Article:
Deputy Director of the Cultural Heritage, Handicrafts and Tourism Organization Ali Akbar Vahdati said that a Zoroastrian grave as old as 4,200 years has been discovered at the northeastern heights of Bojnourd in North Khorasan Province.
What comes next is a partial translation of a February 15 report the Islamic Republic News Agency filed on the find:
Vahdati said, “The discovery of the grave was made in 2012 during a project to build a park in Bojnourd. Back then the public announcement was put on hold so that further archeological examinations could be carried out. Unfortunately, operations by heavy machinery caused some damage to the skeleton and the vessels buried together with it in the grave.”
He further said that a bone sample from the skeleton was sent to a laboratory for DNA tests and studies on the vessels and the grave revealed signs of the Iranian civilization and Zoroastrianism in the region.
The ash found in the grave and the skeleton of a dog in an adjacent burial plot are indicative of Zoroastrian burial rites.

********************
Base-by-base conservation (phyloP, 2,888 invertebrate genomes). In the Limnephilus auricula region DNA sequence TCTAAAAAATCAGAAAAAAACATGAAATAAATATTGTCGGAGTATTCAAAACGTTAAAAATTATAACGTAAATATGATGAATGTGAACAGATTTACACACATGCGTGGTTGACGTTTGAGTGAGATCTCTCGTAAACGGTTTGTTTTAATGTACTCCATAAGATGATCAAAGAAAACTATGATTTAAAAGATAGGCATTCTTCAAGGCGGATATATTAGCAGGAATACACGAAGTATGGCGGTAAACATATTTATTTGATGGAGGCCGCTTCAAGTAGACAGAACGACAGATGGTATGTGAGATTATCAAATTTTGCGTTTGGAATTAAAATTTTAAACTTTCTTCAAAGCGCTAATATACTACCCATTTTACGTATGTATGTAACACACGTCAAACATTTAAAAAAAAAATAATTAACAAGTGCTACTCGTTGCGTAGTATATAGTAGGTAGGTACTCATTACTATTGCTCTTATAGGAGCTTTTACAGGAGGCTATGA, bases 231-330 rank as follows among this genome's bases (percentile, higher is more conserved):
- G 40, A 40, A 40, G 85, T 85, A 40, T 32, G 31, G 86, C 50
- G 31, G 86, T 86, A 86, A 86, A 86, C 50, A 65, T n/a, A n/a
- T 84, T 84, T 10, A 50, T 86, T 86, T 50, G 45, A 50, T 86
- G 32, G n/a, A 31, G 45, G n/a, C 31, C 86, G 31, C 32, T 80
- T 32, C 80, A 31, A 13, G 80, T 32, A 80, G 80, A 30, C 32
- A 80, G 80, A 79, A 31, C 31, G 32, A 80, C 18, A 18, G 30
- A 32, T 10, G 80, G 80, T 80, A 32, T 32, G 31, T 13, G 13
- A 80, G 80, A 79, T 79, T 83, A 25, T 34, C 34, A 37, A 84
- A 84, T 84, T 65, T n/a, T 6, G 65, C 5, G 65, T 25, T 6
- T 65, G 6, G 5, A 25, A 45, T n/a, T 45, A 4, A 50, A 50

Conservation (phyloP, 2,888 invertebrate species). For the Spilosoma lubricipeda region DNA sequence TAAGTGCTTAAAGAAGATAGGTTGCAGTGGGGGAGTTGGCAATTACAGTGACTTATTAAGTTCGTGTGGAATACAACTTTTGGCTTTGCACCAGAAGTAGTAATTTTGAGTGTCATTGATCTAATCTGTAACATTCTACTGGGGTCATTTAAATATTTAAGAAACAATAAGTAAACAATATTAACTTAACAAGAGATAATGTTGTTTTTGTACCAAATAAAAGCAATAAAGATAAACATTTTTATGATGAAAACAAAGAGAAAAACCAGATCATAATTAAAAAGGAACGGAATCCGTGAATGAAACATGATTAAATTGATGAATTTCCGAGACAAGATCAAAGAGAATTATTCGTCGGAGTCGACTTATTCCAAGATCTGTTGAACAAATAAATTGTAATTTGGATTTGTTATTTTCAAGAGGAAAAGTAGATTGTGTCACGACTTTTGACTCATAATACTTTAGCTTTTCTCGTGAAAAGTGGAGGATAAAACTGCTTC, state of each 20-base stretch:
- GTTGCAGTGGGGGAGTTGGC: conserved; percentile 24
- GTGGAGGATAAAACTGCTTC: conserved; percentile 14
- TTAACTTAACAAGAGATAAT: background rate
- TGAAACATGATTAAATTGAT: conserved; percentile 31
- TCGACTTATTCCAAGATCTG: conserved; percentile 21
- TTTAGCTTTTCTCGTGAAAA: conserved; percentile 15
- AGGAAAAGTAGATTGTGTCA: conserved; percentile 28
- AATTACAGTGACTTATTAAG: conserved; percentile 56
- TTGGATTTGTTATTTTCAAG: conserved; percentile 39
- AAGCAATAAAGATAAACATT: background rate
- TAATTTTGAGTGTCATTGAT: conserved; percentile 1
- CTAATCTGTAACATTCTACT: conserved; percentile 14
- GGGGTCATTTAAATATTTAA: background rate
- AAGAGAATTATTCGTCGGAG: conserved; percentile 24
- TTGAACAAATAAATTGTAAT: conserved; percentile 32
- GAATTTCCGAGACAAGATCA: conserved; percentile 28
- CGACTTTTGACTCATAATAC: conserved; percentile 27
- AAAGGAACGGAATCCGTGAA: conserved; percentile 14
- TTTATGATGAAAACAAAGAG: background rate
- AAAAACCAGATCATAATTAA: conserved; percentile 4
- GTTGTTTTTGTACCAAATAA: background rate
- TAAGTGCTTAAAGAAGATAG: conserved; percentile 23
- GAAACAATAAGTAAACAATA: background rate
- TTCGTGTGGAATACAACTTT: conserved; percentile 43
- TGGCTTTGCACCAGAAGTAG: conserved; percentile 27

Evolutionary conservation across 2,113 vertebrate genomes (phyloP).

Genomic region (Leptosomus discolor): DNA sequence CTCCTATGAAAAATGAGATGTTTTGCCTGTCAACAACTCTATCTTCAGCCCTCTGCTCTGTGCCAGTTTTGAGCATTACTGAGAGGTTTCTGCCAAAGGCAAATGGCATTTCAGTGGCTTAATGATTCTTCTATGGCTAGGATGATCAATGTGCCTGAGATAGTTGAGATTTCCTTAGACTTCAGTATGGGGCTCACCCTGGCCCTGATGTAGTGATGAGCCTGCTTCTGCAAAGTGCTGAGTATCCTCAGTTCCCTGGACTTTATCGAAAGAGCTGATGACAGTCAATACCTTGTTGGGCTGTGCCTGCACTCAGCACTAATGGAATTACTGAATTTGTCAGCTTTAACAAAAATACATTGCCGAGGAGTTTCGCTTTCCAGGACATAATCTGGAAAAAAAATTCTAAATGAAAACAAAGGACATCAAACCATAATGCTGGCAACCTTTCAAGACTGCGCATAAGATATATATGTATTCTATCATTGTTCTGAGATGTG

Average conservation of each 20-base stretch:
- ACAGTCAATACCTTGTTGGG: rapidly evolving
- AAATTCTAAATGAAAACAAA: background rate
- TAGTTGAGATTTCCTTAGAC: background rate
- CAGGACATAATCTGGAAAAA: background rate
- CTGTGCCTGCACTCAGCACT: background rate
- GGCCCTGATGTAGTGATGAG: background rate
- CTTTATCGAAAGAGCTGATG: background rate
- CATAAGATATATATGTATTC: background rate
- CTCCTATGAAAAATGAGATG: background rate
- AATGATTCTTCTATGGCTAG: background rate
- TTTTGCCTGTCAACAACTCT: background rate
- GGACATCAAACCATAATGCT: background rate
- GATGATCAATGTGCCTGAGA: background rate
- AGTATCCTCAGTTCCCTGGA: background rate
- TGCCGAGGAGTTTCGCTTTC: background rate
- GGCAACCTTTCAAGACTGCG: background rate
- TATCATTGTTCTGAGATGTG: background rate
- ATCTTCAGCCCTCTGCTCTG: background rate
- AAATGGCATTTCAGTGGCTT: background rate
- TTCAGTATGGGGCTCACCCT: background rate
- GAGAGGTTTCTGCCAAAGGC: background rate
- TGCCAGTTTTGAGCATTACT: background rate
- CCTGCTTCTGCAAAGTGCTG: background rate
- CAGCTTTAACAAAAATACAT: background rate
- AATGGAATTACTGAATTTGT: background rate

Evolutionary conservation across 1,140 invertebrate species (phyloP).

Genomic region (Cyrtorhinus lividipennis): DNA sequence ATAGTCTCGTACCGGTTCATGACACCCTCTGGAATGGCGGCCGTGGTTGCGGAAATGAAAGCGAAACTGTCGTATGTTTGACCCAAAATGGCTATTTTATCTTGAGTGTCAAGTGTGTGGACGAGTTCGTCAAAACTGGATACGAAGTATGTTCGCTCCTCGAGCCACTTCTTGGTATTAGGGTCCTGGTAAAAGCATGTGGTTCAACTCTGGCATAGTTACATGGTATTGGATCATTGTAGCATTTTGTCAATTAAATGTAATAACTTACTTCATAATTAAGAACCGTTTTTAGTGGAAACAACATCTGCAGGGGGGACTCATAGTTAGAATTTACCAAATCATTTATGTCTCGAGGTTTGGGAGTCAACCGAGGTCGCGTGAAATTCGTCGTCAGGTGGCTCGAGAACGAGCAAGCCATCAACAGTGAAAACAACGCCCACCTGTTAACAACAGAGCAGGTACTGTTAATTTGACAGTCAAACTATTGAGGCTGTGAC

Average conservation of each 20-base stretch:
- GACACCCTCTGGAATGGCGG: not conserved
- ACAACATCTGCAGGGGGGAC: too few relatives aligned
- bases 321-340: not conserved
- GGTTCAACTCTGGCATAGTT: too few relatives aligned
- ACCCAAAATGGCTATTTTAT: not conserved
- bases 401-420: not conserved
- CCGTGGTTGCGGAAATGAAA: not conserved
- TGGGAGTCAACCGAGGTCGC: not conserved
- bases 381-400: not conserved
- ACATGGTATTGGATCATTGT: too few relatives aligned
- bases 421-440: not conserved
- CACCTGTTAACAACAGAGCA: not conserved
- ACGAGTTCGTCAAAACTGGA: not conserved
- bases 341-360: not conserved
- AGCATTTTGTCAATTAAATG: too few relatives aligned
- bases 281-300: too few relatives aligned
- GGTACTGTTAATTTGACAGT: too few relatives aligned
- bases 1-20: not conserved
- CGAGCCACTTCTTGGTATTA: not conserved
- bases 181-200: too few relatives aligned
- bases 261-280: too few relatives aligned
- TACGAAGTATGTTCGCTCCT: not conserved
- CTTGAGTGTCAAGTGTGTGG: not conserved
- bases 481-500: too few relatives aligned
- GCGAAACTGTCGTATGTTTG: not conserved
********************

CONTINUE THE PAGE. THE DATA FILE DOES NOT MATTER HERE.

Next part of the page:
Vahdati added, “Further studies on the finds and the region suggest that there was an ancient cemetery in the suburbs of Bojnourd, an indication that back then some people took up residence in the Bojnourd Plain. The studies also confirmed that there has been a close cultural relation between the northern and southern parts of the Kopet Dag [a mountain range on the frontier between Turkmenistan and Iran’s North Khorasan Province] since 4,200 years ago.”
He went on to say, “The examination has revealed that there is a close resemblance between the finds in this region with those excavated in a hill in Turkmenistan’s Merv, suggesting that Zoroastrianism is older than it was previously thought.”
Vahdati added, “Although researchers and archeologists initially believed that people started taking up residence in the Bojnourd Plain during the Islamic Age, the recent evidence reveals that Persian tribes established residence in Bojnourd at least 4,200 years ago.”